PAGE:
The coming Orchard Road curbs on smoking will appeal to shoppers and leisure-seekers who have long yearned for a smoke-free sanctuary downtown. The health-conscious, young families and seniors will no longer have to be on the alert to dodge puffers. Such an environment will also help to improve the visitor experience of the area. Foreigners should be able to enjoy the best that Singapore can offer them by way of air quality and environmental ambience.
Of course, it is not only visitors but locals as well who will benefit from reduced exposure to second-hand smoke. The latter would include non-smoking staff of business establishments in the area. Sixteen smoking corners along the premier shopping belt, which are part of eateries now, will have to close from June 30 next year. A smoking ban for Orchard Road will go into effect the following day, with smoking being allowed only at designated outdoor areas of limited size.
This provision shows that the authorities have taken the needs of smokers into account, but the larger need is to protect the rights of non-smokers from the habitual practice of the addicted. Indeed, the Orchard Road initiative is being accompanied by a ruling that food establishments islandwide will no longer be able to apply for smoking corners. These new restrictions would not succeed in making smokers quit, but these would signal to them, yet again, that they are indulging in a habit that infringes on the freedom of others to breathe in clean air.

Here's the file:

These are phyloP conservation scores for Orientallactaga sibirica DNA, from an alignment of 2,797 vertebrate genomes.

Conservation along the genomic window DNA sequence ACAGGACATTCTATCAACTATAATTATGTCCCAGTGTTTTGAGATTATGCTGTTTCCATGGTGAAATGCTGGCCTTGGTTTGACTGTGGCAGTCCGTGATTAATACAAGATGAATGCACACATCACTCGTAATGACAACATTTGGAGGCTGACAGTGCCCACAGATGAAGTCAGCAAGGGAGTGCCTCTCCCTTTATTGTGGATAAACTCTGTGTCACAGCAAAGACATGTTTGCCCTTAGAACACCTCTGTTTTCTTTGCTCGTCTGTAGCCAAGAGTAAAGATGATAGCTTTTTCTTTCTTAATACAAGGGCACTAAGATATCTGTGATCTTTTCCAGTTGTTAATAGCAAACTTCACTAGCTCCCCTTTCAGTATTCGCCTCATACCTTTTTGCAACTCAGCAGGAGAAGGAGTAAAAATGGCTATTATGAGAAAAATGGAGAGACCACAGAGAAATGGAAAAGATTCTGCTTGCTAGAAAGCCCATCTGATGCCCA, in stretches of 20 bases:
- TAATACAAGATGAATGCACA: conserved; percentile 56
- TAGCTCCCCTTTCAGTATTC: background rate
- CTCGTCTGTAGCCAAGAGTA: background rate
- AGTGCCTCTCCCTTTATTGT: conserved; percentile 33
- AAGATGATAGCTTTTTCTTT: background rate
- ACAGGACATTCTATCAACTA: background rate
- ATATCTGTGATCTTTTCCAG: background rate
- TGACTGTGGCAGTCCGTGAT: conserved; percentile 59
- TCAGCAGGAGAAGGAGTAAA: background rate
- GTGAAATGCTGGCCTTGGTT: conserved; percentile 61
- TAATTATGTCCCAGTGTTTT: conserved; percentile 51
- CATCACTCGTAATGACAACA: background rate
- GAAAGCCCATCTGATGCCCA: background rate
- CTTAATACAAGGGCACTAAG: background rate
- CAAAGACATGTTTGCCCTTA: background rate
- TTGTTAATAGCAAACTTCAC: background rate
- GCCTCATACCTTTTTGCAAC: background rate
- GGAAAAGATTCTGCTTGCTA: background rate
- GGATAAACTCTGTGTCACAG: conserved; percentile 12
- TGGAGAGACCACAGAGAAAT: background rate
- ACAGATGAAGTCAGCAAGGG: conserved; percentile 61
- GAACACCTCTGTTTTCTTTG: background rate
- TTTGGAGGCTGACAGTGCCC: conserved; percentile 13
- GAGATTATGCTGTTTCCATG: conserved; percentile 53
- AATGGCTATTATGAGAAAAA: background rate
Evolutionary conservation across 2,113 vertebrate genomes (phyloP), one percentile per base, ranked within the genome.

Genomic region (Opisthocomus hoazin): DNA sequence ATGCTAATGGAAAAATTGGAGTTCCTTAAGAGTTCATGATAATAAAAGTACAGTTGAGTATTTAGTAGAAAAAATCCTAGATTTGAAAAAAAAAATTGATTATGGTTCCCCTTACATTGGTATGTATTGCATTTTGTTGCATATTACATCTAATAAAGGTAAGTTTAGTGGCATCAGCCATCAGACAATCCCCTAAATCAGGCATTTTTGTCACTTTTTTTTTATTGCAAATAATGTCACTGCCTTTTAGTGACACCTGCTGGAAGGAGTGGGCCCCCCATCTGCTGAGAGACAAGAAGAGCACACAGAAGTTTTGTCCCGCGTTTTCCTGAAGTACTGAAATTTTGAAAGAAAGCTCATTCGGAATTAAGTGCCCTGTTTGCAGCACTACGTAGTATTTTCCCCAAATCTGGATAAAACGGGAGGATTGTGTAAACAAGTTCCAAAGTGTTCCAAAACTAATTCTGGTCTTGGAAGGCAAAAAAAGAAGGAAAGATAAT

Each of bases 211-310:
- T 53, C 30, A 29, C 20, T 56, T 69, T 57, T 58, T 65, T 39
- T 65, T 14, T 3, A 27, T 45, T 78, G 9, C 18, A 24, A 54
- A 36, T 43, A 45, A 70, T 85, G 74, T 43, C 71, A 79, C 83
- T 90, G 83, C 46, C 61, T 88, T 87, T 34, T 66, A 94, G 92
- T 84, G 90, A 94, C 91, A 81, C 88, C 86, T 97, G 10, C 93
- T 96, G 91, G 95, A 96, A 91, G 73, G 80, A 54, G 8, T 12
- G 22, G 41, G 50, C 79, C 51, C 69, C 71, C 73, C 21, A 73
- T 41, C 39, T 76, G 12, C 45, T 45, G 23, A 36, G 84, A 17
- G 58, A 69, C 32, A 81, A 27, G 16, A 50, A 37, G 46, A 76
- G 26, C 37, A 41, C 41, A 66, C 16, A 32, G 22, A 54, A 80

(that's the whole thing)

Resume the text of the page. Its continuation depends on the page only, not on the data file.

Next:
Clearly, the balance must tilt in favour of the latter, whose habits do not affect the well-being of citizens. Smoking, by contrast, potentially impairs the health of non-smokers, apart from endangering the health and even lives of smokers. Young Singaporeans must shun the practice. The logic that demands avoidance of drugs and alcoholism is applicable to cigarettes, too.